AVR-GCC, avr-libc uad avr-binutils - for Linux

(Windows users can skip this section!)

Linux might require more effort. Some distributions already contain the required packages but they are mostly obsolete versions. Therefore you need to compile and install newer versions. It is impossible to describe in detail the numerous Linux distributions as SuSE, Ubuntu, RedHat/Fedora, Debian,

Gentoo, Slackware, Mandriva etc. that exist in many versions with their own particularities and we will keep here only to the general lines.

The same applies to all other Linux sections in this chapter!

The procedure described here must not necessarily work for you. It is often helpful to search in the internet e.g. for “<LinuxDistribution> avr gcc” or similar.

(Try different spellings). The same applies to all other Linux sections - of course with the suitable keywords! If you encounter problems with the installation of the AVR-GCC, you can also take a look in our robot network forum or in one of the numerous Linux forums. First of all, you have to uninstall already installed versions of the avr-gcc, the avr-binutils and the avr-libc because, as said, these are mostly obsolete. You can do that via the package manager of your distribution by searching for “avr” start up and uninstall the three above mentioned packages - as far as they exist in your computer. You can find out easily if the avr-gcc has already been installed or not via a console as e.g.

> which avr-gcc

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If a path is displayed, a version is already installed. So just enter:

> avr-gcc --version and look at the output. If the displayed version is smaller than 3.4.6, you have to uninstall in any case this obsolete version.

If the version number lies between 3.4.6 and 4.1.0, you can try to compile programs (see following chapter). If it fails, you have to install the new tools.

We will install hereafter the currently most updated version 4.1.1 (status March

2007) together with some important patches.

If the packages above do not appear in the package manager although an avr-gcc has definitely been installed, you need to erase manually the relevant binary files- i.e.search in all /bin, /usr/bin etc. directories for files starting with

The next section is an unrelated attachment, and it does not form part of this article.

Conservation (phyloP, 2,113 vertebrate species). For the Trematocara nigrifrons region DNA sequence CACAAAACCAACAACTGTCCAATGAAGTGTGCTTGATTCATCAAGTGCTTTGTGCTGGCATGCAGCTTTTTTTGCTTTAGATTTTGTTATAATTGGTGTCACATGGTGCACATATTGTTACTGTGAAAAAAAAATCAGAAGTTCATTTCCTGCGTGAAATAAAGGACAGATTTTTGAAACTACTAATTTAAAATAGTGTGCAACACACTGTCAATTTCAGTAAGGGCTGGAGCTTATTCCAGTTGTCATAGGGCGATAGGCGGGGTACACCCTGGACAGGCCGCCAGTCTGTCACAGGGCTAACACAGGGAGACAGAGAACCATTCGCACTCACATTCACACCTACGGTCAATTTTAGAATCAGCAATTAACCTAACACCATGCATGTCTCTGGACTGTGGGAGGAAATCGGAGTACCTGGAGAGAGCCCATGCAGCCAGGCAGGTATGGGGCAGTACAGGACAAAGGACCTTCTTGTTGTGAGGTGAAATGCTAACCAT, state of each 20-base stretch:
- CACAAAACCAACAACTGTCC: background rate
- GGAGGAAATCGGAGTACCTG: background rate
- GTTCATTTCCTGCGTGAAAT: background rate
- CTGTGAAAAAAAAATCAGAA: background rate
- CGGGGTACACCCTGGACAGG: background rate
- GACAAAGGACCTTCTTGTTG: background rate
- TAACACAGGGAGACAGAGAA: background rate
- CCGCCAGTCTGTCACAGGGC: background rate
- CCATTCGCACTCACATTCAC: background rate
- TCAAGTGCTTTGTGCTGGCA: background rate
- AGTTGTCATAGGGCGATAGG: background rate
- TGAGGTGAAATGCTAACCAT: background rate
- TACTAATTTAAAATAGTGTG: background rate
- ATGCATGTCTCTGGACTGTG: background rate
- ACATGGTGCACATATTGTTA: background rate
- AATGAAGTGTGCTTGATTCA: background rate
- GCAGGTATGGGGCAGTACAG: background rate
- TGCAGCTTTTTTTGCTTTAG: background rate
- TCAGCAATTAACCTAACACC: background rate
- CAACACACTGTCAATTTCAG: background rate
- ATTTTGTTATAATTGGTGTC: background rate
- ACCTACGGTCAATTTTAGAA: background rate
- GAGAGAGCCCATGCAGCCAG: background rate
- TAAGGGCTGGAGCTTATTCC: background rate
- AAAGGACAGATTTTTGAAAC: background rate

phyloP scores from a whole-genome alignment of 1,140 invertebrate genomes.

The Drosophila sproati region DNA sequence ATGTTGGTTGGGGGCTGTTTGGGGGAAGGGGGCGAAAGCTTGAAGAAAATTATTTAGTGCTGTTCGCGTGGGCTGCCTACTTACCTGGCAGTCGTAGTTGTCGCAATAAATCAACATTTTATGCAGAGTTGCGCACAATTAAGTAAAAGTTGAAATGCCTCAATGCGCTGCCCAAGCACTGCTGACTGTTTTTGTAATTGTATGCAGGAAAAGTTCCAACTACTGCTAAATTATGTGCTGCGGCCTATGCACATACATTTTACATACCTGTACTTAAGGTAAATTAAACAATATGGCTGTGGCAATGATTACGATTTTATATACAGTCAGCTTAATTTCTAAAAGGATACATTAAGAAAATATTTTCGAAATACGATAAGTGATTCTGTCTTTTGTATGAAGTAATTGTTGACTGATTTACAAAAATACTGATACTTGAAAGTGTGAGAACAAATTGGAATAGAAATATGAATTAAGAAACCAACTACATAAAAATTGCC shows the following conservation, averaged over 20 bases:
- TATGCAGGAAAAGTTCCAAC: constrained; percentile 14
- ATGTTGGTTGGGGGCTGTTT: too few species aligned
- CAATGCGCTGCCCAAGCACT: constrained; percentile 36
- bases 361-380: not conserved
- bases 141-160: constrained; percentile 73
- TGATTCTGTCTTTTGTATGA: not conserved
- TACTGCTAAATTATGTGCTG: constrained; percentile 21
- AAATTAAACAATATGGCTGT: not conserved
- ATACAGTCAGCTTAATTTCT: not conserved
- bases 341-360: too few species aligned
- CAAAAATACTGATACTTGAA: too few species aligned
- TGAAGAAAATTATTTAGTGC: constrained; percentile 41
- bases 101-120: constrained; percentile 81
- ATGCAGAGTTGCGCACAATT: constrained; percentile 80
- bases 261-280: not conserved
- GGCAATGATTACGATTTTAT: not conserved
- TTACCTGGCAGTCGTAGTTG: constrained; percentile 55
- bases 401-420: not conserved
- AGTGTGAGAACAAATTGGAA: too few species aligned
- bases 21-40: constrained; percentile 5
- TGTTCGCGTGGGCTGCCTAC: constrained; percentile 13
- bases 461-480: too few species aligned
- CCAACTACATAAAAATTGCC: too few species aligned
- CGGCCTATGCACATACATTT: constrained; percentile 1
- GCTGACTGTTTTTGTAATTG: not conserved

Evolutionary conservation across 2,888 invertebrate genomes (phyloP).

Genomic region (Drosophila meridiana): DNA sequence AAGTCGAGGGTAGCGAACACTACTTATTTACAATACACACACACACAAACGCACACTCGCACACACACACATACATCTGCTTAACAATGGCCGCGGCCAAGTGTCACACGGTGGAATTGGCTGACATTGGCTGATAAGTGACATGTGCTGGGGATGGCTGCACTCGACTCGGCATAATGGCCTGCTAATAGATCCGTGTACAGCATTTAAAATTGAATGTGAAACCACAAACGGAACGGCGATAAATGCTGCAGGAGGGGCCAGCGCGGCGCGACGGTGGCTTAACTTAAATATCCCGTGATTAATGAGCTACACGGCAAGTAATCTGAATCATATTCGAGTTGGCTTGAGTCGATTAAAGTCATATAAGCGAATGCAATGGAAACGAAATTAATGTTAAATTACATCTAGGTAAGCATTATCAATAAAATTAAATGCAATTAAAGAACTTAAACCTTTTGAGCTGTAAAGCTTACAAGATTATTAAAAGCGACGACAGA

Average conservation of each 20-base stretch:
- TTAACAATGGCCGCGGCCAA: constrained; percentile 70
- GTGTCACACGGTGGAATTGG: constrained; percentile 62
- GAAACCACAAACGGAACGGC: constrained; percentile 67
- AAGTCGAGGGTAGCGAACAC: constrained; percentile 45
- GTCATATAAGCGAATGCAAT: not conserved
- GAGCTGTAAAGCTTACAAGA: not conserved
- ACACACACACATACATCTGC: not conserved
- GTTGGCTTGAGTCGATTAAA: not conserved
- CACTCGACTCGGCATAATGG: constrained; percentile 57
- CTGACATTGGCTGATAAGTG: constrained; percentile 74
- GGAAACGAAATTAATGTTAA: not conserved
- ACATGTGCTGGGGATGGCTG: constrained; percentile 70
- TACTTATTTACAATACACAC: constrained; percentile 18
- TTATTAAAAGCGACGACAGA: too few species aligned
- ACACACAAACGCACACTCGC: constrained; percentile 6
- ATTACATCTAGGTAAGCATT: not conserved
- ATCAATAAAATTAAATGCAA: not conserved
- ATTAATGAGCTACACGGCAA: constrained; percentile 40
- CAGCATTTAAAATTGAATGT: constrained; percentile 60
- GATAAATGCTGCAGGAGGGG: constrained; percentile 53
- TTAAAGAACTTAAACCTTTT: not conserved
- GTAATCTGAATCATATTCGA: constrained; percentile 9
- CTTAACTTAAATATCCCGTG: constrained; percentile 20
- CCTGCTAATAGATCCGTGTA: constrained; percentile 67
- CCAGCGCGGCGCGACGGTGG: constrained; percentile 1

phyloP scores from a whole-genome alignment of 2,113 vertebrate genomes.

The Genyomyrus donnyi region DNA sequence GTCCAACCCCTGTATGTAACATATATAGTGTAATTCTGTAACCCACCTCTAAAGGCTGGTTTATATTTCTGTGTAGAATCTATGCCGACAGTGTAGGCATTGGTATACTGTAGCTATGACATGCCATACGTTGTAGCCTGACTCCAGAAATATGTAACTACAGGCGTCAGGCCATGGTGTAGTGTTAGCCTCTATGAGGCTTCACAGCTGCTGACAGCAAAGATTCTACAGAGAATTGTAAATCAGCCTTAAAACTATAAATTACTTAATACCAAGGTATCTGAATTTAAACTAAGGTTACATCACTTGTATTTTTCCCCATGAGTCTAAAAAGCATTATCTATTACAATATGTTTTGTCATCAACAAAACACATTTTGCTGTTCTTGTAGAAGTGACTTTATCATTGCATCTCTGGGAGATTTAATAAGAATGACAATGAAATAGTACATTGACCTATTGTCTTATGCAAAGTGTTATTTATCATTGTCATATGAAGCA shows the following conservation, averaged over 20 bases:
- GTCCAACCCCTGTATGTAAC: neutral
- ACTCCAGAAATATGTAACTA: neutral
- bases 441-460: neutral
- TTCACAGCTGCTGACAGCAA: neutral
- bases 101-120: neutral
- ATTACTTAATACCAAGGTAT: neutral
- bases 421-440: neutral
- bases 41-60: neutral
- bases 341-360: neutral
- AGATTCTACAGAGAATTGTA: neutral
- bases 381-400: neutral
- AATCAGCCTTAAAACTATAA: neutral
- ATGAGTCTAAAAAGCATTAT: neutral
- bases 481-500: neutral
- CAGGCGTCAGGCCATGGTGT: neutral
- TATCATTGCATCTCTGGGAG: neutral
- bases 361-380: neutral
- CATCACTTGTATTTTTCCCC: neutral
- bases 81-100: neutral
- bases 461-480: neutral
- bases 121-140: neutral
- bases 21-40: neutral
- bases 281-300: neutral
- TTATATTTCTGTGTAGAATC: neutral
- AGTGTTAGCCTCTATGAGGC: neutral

“avr” and erase these (of course ONLY these files and nothing else!). Eventually existing directories as /usr/avr or /usr/local/ avr must also be erased.

Important: You have to make sure that the normal Linux development tools

as GCC, make, binutils, libc, etc. are installed prior to compiling and installing!

The best way to do so is via the package manager of your distribution. Every

Linux distribution should be supplied with the required packages on the installation CD or updated packages are available in the internet.

Make sure that the “texinfo” program is installed. If not, please install the relevant package before you continue - otherwise it will not work!

Having done that, you can start with the installation itself.

Now you have two options: either you do everything manually or you use a very simple to use installation script.

We recommend to try the installation script first. If this doesn’t work, you can still install the compiler manually.

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Attention:

You should have enough free disk space on your hard disk! Temporarily more than 400Mb are required. Over 300Mb can be erased after the installation but during the installation, you need all the space.

Many of the following installation steps require

ROOT RIGHTS, so please log

in with “su” as root or execute the critical commands with “sudo” or something similiar as you have to do it in Ubuntu e.g. (the installation script, mkdir in /usr/ local directories and make install require root rights).

Please note in the following the EXACT spelling of all commands!

Every sign is important and even if some commands look a bit strange, it is all correct and not a typing mistake! (<CD-ROM-drive> has of course to be replaced by the path of the CD-ROM drive!)

The folder on the CD:

<CD-ROM drive>:\Software\avr-gcc\Linux contains all relevant installation files for the avr-gcc, avr-libc and binutils.

First of all, you have to copy all installation files in a directory on your hard disk

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this applies for both installation methods! We will use the Home directory